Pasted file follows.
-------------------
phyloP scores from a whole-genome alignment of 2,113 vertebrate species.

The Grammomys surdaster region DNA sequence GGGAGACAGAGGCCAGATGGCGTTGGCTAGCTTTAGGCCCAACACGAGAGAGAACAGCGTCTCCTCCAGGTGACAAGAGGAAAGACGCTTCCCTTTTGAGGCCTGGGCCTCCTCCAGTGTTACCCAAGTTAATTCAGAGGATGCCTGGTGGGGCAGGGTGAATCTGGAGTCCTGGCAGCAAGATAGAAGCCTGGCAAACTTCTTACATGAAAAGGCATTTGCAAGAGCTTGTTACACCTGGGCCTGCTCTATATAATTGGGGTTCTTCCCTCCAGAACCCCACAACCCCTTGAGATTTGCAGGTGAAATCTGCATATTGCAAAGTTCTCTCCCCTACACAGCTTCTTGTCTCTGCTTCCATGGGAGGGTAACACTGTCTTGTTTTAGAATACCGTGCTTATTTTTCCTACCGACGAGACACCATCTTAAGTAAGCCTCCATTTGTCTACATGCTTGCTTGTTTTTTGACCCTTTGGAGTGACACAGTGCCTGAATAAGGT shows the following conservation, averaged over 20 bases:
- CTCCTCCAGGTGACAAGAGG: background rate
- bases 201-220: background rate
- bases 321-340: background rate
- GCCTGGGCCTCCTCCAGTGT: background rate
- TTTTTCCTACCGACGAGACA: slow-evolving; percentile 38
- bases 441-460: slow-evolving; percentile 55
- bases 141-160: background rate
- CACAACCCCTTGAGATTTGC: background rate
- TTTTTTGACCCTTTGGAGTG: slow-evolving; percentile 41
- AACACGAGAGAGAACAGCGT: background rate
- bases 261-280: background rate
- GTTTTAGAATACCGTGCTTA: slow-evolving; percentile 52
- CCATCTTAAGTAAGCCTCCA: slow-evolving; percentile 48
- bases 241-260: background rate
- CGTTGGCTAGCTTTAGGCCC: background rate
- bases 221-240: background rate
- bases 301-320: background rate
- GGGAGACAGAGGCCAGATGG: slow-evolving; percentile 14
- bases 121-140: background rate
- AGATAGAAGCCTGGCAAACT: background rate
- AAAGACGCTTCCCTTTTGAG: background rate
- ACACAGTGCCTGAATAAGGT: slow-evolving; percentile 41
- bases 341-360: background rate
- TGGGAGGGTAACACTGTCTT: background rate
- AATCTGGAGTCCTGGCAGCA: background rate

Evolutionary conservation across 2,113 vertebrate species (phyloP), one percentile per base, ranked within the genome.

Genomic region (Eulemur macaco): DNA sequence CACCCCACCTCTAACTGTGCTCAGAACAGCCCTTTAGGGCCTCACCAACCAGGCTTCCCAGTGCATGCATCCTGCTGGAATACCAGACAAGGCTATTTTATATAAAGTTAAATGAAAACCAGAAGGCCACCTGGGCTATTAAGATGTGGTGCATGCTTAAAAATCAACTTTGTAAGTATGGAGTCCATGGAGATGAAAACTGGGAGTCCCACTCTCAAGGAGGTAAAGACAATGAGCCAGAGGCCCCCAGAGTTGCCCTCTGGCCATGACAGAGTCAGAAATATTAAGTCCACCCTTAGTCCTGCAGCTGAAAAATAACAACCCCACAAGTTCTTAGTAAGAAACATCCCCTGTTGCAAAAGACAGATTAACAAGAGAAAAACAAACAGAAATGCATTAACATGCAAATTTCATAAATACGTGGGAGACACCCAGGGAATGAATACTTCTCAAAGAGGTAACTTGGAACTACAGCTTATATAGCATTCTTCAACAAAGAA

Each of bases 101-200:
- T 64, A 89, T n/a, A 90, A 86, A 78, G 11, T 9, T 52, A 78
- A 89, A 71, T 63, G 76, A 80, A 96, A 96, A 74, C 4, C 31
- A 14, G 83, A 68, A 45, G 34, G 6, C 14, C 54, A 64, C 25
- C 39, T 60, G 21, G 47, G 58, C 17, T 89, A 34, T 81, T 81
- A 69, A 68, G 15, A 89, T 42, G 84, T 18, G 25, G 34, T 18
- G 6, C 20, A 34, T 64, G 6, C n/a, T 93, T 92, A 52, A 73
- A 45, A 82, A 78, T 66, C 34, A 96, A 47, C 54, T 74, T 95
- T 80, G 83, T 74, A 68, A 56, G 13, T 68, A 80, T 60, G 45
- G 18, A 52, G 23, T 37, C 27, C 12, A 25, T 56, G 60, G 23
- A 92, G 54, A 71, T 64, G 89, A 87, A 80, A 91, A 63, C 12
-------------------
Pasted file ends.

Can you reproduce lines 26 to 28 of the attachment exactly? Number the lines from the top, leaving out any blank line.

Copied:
- TGGGAGGGTAACACTGTCTT: background rate
- AATCTGGAGTCCTGGCAGCA: background rate

Evolutionary conservation across 2,113 vertebrate species (phyloP), one percentile per base, ranked within the genome.